In Europe, crisis revives old memories

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"I haven't forgotten history," says Gert Heinz, a tax adviser in Munich. "If you depend on paper money you can lose everything. We've learned that the hard way after two world wars."

So when Chancellor Angela Merkel went on television recently to tell Germans that their bank accounts were safe, Heinz, who at 68 still remembers the rows of canned food that his mother hoarded in the attic, decided he would rather be safe than sorry.

He converted another chunk of his savings into gold and stocked up on a six-month supply of rice, sugar, flour and a special brand of milk powder that lasts for half a century.

Heinz may be an extreme example, but he is not alone among Europeans who are looking for ways to protect themselves in the face of a financial storm that - at least so far - has affected them much less directly than it has many Americans. Indeed, his reaction reflects the history of a Continent that has weathered wars, revolutions and financial crises over the centuries, burnishing national convictions that are very different from those in the United States.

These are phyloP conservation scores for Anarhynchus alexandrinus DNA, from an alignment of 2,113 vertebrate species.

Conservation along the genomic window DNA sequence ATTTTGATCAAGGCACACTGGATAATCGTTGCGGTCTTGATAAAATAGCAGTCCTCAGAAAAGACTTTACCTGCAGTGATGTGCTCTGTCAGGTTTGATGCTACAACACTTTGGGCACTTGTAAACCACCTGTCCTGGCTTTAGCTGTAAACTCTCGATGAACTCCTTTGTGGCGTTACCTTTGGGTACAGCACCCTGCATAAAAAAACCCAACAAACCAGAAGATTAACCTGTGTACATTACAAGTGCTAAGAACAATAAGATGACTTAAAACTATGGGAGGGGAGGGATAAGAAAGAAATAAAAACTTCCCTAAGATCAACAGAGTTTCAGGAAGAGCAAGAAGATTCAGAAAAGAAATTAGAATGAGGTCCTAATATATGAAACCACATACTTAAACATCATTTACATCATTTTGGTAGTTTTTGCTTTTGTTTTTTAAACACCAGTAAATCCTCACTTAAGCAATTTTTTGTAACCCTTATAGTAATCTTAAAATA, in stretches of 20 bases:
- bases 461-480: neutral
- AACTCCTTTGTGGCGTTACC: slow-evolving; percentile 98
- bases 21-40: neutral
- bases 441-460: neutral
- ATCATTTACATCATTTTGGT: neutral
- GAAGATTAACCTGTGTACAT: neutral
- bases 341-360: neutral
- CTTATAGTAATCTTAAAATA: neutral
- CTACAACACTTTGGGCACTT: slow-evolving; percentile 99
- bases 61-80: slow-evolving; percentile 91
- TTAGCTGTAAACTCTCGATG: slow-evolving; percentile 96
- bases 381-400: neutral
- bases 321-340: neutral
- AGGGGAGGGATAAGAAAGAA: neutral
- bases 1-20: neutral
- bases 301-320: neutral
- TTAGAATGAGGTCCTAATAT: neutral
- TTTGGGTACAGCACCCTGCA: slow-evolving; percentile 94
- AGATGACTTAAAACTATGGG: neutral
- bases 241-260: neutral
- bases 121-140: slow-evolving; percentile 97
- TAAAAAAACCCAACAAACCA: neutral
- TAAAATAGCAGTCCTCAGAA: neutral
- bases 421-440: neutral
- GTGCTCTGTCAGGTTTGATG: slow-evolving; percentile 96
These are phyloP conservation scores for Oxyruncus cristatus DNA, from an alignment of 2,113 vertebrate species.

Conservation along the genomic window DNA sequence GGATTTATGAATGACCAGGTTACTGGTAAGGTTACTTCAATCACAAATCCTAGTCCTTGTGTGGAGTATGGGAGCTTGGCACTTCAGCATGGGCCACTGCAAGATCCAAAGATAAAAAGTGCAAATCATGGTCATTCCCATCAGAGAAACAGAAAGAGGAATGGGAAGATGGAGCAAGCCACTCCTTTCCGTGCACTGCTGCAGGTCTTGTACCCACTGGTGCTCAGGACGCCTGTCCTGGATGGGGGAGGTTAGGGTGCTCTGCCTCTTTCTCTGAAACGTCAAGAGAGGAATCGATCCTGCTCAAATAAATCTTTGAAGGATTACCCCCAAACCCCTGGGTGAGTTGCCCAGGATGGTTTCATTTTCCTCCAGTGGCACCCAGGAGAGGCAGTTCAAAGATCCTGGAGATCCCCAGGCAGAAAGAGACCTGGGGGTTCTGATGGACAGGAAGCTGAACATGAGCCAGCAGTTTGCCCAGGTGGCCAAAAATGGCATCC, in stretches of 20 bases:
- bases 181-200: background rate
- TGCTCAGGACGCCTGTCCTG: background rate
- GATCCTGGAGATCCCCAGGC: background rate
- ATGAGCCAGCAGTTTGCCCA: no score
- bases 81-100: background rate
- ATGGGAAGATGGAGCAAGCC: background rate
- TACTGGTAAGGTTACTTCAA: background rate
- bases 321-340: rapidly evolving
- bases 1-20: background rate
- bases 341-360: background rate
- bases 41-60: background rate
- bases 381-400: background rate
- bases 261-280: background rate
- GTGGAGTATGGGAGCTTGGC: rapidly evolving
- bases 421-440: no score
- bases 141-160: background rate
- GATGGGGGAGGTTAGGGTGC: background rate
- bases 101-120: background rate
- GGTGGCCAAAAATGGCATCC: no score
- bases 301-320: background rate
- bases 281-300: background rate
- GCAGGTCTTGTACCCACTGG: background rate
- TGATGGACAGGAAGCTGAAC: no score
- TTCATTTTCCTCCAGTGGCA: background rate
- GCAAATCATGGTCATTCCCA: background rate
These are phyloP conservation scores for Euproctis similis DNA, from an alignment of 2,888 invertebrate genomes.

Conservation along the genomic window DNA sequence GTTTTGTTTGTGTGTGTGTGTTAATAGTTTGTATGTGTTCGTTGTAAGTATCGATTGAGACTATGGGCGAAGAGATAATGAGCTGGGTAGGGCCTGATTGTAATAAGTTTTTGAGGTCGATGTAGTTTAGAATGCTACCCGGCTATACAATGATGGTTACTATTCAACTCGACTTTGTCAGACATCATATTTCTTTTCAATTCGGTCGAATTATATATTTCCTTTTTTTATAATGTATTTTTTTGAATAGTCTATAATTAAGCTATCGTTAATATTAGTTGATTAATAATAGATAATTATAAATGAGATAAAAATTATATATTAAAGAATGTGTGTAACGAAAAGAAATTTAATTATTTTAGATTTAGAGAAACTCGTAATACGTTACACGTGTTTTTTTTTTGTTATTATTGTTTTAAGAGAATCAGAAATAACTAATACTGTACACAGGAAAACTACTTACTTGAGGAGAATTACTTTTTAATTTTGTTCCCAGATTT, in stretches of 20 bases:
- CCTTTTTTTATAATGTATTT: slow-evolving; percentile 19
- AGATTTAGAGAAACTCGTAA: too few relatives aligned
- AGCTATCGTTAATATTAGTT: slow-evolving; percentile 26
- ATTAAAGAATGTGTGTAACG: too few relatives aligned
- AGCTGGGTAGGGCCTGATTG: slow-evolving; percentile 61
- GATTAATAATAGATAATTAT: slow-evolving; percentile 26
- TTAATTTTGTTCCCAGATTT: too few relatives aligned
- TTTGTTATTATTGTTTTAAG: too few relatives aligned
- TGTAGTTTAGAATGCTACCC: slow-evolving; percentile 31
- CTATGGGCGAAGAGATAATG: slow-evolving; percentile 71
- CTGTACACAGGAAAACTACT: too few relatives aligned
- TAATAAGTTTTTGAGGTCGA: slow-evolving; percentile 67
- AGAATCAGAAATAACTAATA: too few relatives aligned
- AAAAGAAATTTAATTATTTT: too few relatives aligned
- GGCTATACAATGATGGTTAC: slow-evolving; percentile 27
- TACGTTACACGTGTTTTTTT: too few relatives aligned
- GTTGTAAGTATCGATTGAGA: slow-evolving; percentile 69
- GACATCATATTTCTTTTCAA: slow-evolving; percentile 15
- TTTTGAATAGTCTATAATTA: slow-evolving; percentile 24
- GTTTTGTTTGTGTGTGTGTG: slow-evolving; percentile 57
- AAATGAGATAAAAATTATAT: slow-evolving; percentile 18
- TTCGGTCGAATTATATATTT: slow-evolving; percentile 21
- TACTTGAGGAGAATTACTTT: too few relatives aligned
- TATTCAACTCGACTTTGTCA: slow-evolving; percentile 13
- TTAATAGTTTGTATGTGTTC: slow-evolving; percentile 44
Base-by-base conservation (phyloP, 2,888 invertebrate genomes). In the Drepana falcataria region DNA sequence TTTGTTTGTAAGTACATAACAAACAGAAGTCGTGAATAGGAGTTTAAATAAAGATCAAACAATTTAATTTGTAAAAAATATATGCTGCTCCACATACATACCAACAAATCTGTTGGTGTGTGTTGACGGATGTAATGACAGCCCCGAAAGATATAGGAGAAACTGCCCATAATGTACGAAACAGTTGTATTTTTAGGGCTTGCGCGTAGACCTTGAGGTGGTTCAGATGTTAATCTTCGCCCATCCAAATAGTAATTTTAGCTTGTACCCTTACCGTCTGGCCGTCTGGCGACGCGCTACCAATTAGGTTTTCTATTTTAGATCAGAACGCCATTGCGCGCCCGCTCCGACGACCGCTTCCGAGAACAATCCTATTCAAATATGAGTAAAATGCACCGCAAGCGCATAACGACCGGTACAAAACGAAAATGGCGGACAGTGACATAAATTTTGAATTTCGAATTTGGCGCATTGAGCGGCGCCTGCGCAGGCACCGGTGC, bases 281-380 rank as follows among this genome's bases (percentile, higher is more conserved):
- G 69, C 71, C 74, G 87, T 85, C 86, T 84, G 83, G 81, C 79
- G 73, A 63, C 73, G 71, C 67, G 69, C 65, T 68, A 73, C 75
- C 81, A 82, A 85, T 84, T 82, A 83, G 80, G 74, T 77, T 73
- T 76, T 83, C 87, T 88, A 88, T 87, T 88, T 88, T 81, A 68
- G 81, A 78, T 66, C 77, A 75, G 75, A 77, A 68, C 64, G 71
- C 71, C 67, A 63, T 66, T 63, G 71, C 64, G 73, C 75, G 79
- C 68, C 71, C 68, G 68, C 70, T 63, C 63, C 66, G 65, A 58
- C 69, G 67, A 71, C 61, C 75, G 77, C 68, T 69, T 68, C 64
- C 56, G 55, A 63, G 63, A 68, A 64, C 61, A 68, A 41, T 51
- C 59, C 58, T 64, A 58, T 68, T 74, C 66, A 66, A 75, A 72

In America, wealth and retirement savings are much more tied up in the stock market, with a majority of people owning at least a modest stake. By contrast, only 13 percent of German households and 24 percent of French ones own shares, according to 2006 figures compiled by the European Savings Institute. Pensions are still largely state-driven, not 401(k)-style investment accounts. Even for the British, who look more like Americans in terms of their credit card debt and mortgage exposure, the share of those who have invested in the market is only about 20 percent.

But Europeans know that the situation can get a lot worse.

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